Sunday, December 16, 2007

Immigration and Rural America

Since I've been researching and writing these past few months on the topic of immigration and the rural South, I found myself somewhat surprised at this story which appeared in the New York Times this week. The story features Storm Lake, a micropolitan area of about 10,000 in the northwest part Iowa. Rural areas like Storm Lake began experiencing an influx of Latina/os about two decades ago, primarily for employment in the meatpacking industry. As some folks quoted in this story acknowledge, immigration has saved towns like Storm Lake from shriveling up, given the shrinking rural economies and the accompanying population loss that previously plagued them.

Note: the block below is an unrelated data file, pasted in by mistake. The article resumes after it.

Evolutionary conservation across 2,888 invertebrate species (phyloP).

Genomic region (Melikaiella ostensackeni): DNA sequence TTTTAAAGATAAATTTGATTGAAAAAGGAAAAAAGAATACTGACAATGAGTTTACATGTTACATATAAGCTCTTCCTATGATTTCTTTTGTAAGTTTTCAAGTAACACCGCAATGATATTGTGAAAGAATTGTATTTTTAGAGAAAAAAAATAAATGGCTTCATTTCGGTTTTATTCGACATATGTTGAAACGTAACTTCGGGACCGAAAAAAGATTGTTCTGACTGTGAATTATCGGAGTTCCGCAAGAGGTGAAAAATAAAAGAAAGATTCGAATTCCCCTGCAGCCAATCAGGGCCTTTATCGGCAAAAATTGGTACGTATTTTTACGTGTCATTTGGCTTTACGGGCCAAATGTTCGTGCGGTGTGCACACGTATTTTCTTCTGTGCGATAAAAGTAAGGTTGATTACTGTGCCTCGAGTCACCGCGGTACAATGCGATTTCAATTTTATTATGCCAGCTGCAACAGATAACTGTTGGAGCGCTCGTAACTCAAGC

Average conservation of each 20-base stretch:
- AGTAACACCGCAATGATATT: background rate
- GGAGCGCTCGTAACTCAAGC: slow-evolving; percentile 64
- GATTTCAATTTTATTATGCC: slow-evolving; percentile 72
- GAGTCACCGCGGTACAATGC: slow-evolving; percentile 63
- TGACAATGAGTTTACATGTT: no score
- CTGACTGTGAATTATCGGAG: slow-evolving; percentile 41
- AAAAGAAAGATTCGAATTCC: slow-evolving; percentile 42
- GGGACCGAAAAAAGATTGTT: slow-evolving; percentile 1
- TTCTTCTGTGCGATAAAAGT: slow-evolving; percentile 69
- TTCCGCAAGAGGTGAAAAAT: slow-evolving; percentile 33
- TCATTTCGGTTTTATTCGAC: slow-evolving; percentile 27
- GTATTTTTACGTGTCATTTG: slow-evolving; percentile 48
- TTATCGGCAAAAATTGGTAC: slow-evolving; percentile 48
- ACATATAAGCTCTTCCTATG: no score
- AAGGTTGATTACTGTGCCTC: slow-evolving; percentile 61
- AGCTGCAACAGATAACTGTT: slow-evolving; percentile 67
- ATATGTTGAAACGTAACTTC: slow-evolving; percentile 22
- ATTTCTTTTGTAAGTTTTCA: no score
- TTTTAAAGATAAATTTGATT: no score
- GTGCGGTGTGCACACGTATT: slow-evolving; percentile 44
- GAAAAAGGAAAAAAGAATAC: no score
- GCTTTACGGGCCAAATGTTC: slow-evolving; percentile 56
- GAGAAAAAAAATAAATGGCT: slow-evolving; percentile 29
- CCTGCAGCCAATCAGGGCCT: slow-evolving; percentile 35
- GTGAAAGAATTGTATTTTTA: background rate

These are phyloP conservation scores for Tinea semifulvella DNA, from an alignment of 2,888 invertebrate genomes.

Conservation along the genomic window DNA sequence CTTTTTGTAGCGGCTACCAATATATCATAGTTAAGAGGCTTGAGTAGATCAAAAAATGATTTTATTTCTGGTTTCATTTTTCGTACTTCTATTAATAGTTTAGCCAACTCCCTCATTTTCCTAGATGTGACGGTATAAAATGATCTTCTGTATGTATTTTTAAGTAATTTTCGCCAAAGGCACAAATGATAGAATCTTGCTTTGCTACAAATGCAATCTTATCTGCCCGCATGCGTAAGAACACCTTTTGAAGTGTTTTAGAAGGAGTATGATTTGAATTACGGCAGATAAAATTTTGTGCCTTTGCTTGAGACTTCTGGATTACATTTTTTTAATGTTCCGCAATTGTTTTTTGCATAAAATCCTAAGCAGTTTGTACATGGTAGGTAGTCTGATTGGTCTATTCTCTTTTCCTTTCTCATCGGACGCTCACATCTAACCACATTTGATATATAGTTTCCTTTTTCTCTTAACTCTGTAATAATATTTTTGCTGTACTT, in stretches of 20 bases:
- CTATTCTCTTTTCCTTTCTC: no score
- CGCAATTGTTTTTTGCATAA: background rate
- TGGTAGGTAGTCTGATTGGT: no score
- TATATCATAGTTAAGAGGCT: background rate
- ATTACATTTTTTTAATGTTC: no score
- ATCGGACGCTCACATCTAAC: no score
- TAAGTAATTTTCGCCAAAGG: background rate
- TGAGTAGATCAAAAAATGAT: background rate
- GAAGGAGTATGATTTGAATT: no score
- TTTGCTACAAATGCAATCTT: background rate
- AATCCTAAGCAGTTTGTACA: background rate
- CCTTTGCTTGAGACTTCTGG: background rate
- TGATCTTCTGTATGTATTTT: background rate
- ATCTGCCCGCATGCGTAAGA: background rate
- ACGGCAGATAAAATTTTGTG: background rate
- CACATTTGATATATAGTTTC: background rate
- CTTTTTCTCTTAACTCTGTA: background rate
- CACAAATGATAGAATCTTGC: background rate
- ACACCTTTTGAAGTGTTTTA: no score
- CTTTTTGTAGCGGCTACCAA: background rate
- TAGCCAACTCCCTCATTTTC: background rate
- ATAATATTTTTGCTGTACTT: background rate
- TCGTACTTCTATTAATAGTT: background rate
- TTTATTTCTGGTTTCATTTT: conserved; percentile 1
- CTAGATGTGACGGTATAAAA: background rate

Call me naive, but I expected a greater, more consistent appreciation for the economic shot in the arm that immigration has provided to places like Storm Lake. This NYT story, however, indicates considerable resentment, as well as a misplaced sense that the immigrants -- many of them admittedly illegal -- are competing with long-time residents for jobs. In fact, various studies indicate that this is not the case. Rather, most indications are that as immigrants come in to do work that the native population is no longer willing to do, the native population have an opportunity to move up the labor hierarchy. Perhaps if there were a greater understanding of this reality, long-time rural residents and Latina/o newcomers could stop focusing on their differences and begin to see that which could unite them: shared values such as family and hard work.

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